Podcast E117 – Red Flags When Outsourcing

kswp-e117This week I share the “Red Flags” when finding people to work with/outsourcing.

Upcoming Events

Segment 1: In the News

Segment 2:   7 red flags to keep in mind when outsourcing

Segment 3: Tool of the Week

Read Transcript

This is the Kitchen Sink WP Podcast episode 117. [Opening Audio Sequenece]

Why hello everybody. This is Adam Silver, the host of the Kitchen Sink WP Podcast. Thanks for being here. Let's get started.

All right. Upcoming events. This week coming up we have WordCamp Denmark and WordCamp Calgary, two WordCamps not in the United States. They are not here at all. WordCamp Calgary is … Actually, Denmark first, is the 20th and 29th. Calgary is also the 20th, 29th. Let's see. Any tickets left at these? Let's take a look here. Calgary has tickets left. 29 as I'm recording, and I'm recording this Sunday afternoon, so by the time you hear this, there should be a few left, I would imagine.

As far as Denmark, any tickets here, I don't … Let's see. Can I even see this in the English language? Can I translate this? I cannot. My translation is turned off, so I don't know if there are tickets. Program? I'm trying to figure out … Why won't this translate? Don't know, but take a look at the website, I'll link to it in the show notes, and if you're in those areas, or nearby, by all means, go. Denmark would be awesome. I'd love to go to Denmark. I have a passport, I can go if someone wants me to come out. Anyway, all right so that's checked. Check those out.

Moving right along, segment one: In the News. Two things here. Open Sans font is to be dropped from WordPress 4.6. There was an article on that. I'm not sure what that means to most. It means not a whole lot to me. I think it's just a matter of having Google fonts and fonts loaded from other resources is easier and faster now than it was in core. Open Sans font will be dropped from 4.6. What else?

Also, there is a new recommended hosts list that's finally been replaced over on WordPress.org. There's also some drama with that, but I'm nor here nor there on that. I don't want to get into it. I'm still a fan of A2 hosting. That's what I've been using and recommending right now. Go ahead and check them out. If you use Kitchen Sink WP, you actually get a discount of 51% for hosting. The other hosting companies, just to be transparent here, Bluehost, DreamHost, Flywheel, and SiteGround are all the list that's been updated most recently. WP Tavern had an article on the drama. If you want to go find that, great. I'm not going to link to it, actually, but I did link to the actual list. Once again, I like A2 Hosting. Corey, and Ben, and those guys over there are good to me, and they're good to the people I refer. Check them out. A2 Hosting. They don't even sponsor this episode and I still want to talk about them. That's how much I like them.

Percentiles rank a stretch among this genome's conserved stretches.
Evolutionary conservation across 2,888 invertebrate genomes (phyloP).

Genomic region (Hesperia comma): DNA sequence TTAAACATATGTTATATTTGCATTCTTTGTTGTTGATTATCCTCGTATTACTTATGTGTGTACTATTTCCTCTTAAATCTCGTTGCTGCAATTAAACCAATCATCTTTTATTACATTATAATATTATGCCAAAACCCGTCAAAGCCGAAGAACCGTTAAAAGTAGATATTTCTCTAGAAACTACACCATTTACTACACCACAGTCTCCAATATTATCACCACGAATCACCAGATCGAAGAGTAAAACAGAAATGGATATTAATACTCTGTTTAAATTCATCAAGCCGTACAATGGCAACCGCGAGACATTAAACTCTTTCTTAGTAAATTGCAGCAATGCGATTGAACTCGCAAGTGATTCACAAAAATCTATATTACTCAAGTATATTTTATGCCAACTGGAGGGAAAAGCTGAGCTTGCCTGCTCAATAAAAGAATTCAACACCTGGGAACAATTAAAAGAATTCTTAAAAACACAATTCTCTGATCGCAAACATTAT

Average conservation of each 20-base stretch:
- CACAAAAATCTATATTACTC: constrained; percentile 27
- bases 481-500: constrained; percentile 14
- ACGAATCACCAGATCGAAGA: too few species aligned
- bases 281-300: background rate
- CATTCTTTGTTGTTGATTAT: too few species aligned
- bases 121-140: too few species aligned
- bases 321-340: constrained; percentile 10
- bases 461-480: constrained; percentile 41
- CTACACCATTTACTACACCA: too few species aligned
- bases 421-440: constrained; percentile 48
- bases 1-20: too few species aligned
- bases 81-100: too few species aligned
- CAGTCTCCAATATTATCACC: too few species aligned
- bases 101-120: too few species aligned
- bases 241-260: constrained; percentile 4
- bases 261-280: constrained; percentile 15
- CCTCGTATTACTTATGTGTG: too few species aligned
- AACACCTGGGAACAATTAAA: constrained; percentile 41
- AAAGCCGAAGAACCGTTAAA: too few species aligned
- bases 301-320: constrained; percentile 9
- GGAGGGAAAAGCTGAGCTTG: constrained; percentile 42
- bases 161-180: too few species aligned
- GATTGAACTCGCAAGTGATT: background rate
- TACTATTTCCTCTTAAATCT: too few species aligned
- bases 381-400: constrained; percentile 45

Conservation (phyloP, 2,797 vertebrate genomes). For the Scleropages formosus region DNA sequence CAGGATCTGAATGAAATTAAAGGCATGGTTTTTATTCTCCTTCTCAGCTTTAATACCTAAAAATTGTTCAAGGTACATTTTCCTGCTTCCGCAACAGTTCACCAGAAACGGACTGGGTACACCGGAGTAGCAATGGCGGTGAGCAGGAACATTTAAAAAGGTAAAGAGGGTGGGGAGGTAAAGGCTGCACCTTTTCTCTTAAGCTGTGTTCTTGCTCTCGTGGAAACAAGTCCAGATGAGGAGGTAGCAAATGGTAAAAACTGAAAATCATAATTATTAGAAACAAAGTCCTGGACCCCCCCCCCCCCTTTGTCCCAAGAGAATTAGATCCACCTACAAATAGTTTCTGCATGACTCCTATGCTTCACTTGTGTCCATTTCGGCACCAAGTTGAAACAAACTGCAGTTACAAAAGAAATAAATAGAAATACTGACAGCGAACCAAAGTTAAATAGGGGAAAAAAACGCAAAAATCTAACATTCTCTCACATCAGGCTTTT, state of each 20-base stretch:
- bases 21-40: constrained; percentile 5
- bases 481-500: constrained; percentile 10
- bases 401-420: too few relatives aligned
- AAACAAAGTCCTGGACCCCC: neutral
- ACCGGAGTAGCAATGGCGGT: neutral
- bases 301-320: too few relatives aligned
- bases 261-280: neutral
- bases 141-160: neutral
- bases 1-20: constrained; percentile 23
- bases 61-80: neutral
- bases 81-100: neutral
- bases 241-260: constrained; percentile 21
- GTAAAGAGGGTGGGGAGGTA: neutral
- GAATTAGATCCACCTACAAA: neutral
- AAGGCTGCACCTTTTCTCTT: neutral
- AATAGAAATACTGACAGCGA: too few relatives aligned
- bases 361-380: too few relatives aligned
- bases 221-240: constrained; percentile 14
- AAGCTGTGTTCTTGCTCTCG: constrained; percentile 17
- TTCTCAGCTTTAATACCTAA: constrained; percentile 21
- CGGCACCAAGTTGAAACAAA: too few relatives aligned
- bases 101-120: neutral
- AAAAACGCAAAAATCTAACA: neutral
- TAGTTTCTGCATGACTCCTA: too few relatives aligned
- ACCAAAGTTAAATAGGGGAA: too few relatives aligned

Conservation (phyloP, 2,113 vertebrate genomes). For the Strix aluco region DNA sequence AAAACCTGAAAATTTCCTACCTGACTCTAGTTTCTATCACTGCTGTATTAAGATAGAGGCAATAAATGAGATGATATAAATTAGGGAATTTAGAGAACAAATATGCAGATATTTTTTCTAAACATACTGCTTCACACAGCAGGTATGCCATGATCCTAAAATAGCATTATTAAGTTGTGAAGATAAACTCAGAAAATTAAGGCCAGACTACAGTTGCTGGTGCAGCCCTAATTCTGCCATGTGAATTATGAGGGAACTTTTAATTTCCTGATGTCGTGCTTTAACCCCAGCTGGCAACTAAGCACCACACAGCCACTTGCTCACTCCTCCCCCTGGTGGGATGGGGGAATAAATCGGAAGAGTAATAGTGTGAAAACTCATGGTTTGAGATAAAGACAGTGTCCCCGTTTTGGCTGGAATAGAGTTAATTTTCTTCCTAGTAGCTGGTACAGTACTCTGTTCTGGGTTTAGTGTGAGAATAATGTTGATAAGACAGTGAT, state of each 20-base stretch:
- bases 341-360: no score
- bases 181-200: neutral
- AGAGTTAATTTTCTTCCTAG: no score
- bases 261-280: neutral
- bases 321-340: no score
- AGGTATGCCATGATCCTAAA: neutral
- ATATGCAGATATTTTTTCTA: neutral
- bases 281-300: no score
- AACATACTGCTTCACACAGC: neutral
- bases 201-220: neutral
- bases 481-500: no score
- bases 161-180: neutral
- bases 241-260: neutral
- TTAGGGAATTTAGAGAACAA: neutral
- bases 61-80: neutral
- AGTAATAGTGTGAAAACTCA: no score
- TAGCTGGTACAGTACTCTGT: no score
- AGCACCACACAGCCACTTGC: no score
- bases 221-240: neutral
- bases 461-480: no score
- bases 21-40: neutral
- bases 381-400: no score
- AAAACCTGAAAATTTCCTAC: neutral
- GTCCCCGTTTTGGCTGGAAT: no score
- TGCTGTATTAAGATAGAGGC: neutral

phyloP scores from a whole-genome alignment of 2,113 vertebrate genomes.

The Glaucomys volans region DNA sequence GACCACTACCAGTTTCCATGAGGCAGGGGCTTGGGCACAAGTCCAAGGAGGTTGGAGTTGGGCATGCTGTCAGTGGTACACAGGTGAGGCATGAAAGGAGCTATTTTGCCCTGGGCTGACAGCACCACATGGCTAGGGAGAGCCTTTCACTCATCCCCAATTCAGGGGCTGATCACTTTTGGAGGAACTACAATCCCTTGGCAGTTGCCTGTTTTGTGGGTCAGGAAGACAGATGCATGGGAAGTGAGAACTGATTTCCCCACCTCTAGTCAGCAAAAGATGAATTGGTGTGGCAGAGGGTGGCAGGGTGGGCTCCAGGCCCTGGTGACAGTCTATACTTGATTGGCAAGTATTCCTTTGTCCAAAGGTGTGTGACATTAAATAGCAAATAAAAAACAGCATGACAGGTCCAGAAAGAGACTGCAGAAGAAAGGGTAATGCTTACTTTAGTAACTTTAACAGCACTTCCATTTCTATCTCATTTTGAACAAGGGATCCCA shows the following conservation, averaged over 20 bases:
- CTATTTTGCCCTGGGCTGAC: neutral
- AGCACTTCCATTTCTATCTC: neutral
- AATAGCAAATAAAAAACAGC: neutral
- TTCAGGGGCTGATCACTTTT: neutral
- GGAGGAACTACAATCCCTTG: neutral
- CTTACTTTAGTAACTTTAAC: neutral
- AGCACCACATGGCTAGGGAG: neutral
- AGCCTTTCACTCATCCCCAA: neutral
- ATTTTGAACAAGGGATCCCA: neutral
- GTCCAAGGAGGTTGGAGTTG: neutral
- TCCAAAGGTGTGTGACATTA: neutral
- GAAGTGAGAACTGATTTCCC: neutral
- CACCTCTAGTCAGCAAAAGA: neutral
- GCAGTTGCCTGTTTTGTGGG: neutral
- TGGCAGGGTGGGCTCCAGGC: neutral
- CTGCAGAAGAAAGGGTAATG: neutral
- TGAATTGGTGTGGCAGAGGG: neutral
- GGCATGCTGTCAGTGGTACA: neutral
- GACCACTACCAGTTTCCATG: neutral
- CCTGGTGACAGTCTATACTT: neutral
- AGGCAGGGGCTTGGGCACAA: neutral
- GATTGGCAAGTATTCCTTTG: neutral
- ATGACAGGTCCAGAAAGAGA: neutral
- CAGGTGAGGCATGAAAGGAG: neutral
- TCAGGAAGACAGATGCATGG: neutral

All right. What else going on this week? Oh, actually, speaking of sponsors, before we move on to segment two. This week's sponsor is actually FreshBooks. Once again, I'm just going to tell it how it is. It makes sending invoices, tracking time, manning expenses, and getting paid online super, super, super simple. It really is. I'm digging it. I just added another client to it recently and super easy. I have, I think I've actually maxed … I'm almost maxed out on the amounts of clients I have for what I pay, so I'm pretty close to having to go to the next level up, which is fine. It's the cost of the business. It's an investment in what I do. Makes sense. I can always delete and then archive a client, and then add a new one, and bring it back. That's fine if you're doing one or two here, but when you have enough clients, it just makes sense. Move up. Step up, and use FreshBooks the proper way. You can start today for free. You can go to kitchensinkwp.com/freshbooks, get a free account, 45-day trial, and check them out. Again, thanks to FreshBooks for sponsoring this week's episode.